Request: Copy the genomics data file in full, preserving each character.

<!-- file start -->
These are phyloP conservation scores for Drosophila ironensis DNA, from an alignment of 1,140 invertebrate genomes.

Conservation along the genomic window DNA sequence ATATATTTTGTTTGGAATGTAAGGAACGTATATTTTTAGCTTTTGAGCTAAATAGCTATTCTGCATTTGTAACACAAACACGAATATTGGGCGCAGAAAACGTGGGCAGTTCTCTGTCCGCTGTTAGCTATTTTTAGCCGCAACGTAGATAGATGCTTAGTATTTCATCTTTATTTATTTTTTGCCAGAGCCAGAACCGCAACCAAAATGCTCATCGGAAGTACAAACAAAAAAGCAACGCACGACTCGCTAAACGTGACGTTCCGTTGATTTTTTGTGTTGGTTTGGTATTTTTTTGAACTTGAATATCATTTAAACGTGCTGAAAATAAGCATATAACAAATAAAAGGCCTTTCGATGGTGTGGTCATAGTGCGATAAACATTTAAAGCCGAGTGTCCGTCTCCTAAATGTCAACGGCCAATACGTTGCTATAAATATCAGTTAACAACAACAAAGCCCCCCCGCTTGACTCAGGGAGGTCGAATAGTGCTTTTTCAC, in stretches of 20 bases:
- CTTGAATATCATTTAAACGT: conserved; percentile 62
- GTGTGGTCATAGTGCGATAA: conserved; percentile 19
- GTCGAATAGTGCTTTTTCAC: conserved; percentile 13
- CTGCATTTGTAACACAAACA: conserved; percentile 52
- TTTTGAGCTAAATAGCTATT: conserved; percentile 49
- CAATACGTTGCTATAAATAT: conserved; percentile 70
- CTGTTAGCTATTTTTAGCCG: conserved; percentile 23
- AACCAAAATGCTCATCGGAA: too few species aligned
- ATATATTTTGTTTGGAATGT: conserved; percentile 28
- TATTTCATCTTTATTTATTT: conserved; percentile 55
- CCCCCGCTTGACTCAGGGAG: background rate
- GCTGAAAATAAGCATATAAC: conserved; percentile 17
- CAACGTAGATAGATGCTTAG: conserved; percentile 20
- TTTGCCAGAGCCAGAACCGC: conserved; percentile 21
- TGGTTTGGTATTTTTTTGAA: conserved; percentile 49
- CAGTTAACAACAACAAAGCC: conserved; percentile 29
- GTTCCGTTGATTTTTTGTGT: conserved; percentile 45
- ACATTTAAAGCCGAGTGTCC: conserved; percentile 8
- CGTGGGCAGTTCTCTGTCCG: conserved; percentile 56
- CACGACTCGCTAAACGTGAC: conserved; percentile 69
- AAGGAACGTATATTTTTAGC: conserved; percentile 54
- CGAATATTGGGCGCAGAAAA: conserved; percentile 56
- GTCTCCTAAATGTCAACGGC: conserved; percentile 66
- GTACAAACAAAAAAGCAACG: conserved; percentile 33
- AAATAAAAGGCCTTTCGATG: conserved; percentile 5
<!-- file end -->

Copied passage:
These are phyloP conservation scores for Drosophila ironensis DNA, from an alignment of 1,140 invertebrate genomes.

Conservation along the genomic window DNA sequence ATATATTTTGTTTGGAATGTAAGGAACGTATATTTTTAGCTTTTGAGCTAAATAGCTATTCTGCATTTGTAACACAAACACGAATATTGGGCGCAGAAAACGTGGGCAGTTCTCTGTCCGCTGTTAGCTATTTTTAGCCGCAACGTAGATAGATGCTTAGTATTTCATCTTTATTTATTTTTTGCCAGAGCCAGAACCGCAACCAAAATGCTCATCGGAAGTACAAACAAAAAAGCAACGCACGACTCGCTAAACGTGACGTTCCGTTGATTTTTTGTGTTGGTTTGGTATTTTTTTGAACTTGAATATCATTTAAACGTGCTGAAAATAAGCATATAACAAATAAAAGGCCTTTCGATGGTGTGGTCATAGTGCGATAAACATTTAAAGCCGAGTGTCCGTCTCCTAAATGTCAACGGCCAATACGTTGCTATAAATATCAGTTAACAACAACAAAGCCCCCCCGCTTGACTCAGGGAGGTCGAATAGTGCTTTTTCAC, in stretches of 20 bases:
- CTTGAATATCATTTAAACGT: conserved; percentile 62
- GTGTGGTCATAGTGCGATAA: conserved; percentile 19
- GTCGAATAGTGCTTTTTCAC: conserved; percentile 13
- CTGCATTTGTAACACAAACA: conserved; percentile 52
- TTTTGAGCTAAATAGCTATT: conserved; percentile 49
- CAATACGTTGCTATAAATAT: conserved; percentile 70
- CTGTTAGCTATTTTTAGCCG: conserved; percentile 23
- AACCAAAATGCTCATCGGAA: too few species aligned
- ATATATTTTGTTTGGAATGT: conserved; percentile 28
- TATTTCATCTTTATTTATTT: conserved; percentile 55
- CCCCCGCTTGACTCAGGGAG: background rate
- GCTGAAAATAAGCATATAAC: conserved; percentile 17
- CAACGTAGATAGATGCTTAG: conserved; percentile 20
- TTTGCCAGAGCCAGAACCGC: conserved; percentile 21
- TGGTTTGGTATTTTTTTGAA: conserved; percentile 49
- CAGTTAACAACAACAAAGCC: conserved; percentile 29
- GTTCCGTTGATTTTTTGTGT: conserved; percentile 45
- ACATTTAAAGCCGAGTGTCC: conserved; percentile 8
- CGTGGGCAGTTCTCTGTCCG: conserved; percentile 56
- CACGACTCGCTAAACGTGAC: conserved; percentile 69
- AAGGAACGTATATTTTTAGC: conserved; percentile 54
- CGAATATTGGGCGCAGAAAA: conserved; percentile 56
- GTCTCCTAAATGTCAACGGC: conserved; percentile 66
- GTACAAACAAAAAAGCAACG: conserved; percentile 33
- AAATAAAAGGCCTTTCGATG: conserved; percentile 5